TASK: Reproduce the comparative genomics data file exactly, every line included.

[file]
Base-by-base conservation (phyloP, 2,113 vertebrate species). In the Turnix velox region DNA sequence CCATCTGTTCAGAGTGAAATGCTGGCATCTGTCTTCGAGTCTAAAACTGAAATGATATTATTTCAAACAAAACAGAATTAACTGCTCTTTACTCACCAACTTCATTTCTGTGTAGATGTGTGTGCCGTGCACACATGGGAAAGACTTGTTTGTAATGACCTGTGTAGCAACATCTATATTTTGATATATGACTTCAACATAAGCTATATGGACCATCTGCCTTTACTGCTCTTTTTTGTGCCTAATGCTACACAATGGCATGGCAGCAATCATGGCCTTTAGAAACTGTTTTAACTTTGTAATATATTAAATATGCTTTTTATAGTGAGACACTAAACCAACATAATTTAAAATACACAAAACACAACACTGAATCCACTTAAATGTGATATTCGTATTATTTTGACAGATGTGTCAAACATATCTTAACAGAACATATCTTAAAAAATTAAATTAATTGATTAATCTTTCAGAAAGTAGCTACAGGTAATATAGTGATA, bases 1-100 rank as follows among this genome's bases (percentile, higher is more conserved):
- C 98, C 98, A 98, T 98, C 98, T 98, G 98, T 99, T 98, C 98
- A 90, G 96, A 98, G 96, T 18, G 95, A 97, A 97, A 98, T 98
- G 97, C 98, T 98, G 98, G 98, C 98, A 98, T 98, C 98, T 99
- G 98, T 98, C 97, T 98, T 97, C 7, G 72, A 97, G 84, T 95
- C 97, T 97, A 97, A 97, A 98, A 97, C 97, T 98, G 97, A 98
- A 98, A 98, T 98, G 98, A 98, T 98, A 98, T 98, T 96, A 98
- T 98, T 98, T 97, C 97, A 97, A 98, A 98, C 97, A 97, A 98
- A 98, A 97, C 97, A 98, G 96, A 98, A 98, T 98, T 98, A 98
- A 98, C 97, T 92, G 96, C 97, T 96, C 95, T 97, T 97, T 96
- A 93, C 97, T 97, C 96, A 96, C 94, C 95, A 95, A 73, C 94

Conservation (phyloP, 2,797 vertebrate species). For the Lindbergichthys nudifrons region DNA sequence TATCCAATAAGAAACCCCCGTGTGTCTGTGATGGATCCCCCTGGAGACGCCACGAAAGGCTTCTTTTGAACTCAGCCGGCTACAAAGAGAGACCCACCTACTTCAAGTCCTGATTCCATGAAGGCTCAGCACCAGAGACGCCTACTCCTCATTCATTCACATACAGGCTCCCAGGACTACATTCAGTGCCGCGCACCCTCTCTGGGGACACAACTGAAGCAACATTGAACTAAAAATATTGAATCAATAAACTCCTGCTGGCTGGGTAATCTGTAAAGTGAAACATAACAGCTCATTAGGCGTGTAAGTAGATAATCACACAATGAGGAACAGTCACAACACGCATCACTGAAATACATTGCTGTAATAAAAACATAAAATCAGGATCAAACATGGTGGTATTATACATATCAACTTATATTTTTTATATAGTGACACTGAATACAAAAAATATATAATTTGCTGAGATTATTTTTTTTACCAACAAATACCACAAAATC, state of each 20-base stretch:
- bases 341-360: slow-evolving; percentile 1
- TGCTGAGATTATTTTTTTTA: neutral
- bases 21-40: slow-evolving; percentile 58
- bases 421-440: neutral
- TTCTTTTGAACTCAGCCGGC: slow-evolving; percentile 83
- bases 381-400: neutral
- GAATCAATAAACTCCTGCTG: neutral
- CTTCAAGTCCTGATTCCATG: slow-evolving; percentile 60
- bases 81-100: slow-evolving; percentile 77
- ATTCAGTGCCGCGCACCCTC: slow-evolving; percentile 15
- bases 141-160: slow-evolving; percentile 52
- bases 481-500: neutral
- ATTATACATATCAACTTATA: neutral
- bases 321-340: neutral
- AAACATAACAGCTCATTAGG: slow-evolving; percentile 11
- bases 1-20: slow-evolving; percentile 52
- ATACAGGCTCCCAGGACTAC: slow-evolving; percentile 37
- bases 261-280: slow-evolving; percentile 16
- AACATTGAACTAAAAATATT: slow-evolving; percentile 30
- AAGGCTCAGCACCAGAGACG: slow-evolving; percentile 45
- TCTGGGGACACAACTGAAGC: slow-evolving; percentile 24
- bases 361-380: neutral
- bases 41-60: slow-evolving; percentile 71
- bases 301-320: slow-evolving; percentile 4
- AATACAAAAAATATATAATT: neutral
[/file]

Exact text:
Base-by-base conservation (phyloP, 2,113 vertebrate species). In the Turnix velox region DNA sequence CCATCTGTTCAGAGTGAAATGCTGGCATCTGTCTTCGAGTCTAAAACTGAAATGATATTATTTCAAACAAAACAGAATTAACTGCTCTTTACTCACCAACTTCATTTCTGTGTAGATGTGTGTGCCGTGCACACATGGGAAAGACTTGTTTGTAATGACCTGTGTAGCAACATCTATATTTTGATATATGACTTCAACATAAGCTATATGGACCATCTGCCTTTACTGCTCTTTTTTGTGCCTAATGCTACACAATGGCATGGCAGCAATCATGGCCTTTAGAAACTGTTTTAACTTTGTAATATATTAAATATGCTTTTTATAGTGAGACACTAAACCAACATAATTTAAAATACACAAAACACAACACTGAATCCACTTAAATGTGATATTCGTATTATTTTGACAGATGTGTCAAACATATCTTAACAGAACATATCTTAAAAAATTAAATTAATTGATTAATCTTTCAGAAAGTAGCTACAGGTAATATAGTGATA, bases 1-100 rank as follows among this genome's bases (percentile, higher is more conserved):
- C 98, C 98, A 98, T 98, C 98, T 98, G 98, T 99, T 98, C 98
- A 90, G 96, A 98, G 96, T 18, G 95, A 97, A 97, A 98, T 98
- G 97, C 98, T 98, G 98, G 98, C 98, A 98, T 98, C 98, T 99
- G 98, T 98, C 97, T 98, T 97, C 7, G 72, A 97, G 84, T 95
- C 97, T 97, A 97, A 97, A 98, A 97, C 97, T 98, G 97, A 98
- A 98, A 98, T 98, G 98, A 98, T 98, A 98, T 98, T 96, A 98
- T 98, T 98, T 97, C 97, A 97, A 98, A 98, C 97, A 97, A 98
- A 98, A 97, C 97, A 98, G 96, A 98, A 98, T 98, T 98, A 98
- A 98, C 97, T 92, G 96, C 97, T 96, C 95, T 97, T 97, T 96
- A 93, C 97, T 97, C 96, A 96, C 94, C 95, A 95, A 73, C 94

Conservation (phyloP, 2,797 vertebrate species). For the Lindbergichthys nudifrons region DNA sequence TATCCAATAAGAAACCCCCGTGTGTCTGTGATGGATCCCCCTGGAGACGCCACGAAAGGCTTCTTTTGAACTCAGCCGGCTACAAAGAGAGACCCACCTACTTCAAGTCCTGATTCCATGAAGGCTCAGCACCAGAGACGCCTACTCCTCATTCATTCACATACAGGCTCCCAGGACTACATTCAGTGCCGCGCACCCTCTCTGGGGACACAACTGAAGCAACATTGAACTAAAAATATTGAATCAATAAACTCCTGCTGGCTGGGTAATCTGTAAAGTGAAACATAACAGCTCATTAGGCGTGTAAGTAGATAATCACACAATGAGGAACAGTCACAACACGCATCACTGAAATACATTGCTGTAATAAAAACATAAAATCAGGATCAAACATGGTGGTATTATACATATCAACTTATATTTTTTATATAGTGACACTGAATACAAAAAATATATAATTTGCTGAGATTATTTTTTTTACCAACAAATACCACAAAATC, state of each 20-base stretch:
- bases 341-360: slow-evolving; percentile 1
- TGCTGAGATTATTTTTTTTA: neutral
- bases 21-40: slow-evolving; percentile 58
- bases 421-440: neutral
- TTCTTTTGAACTCAGCCGGC: slow-evolving; percentile 83
- bases 381-400: neutral
- GAATCAATAAACTCCTGCTG: neutral
- CTTCAAGTCCTGATTCCATG: slow-evolving; percentile 60
- bases 81-100: slow-evolving; percentile 77
- ATTCAGTGCCGCGCACCCTC: slow-evolving; percentile 15
- bases 141-160: slow-evolving; percentile 52
- bases 481-500: neutral
- ATTATACATATCAACTTATA: neutral
- bases 321-340: neutral
- AAACATAACAGCTCATTAGG: slow-evolving; percentile 11
- bases 1-20: slow-evolving; percentile 52
- ATACAGGCTCCCAGGACTAC: slow-evolving; percentile 37
- bases 261-280: slow-evolving; percentile 16
- AACATTGAACTAAAAATATT: slow-evolving; percentile 30
- AAGGCTCAGCACCAGAGACG: slow-evolving; percentile 45
- TCTGGGGACACAACTGAAGC: slow-evolving; percentile 24
- bases 361-380: neutral
- bases 41-60: slow-evolving; percentile 71
- bases 301-320: slow-evolving; percentile 4
- AATACAAAAAATATATAATT: neutral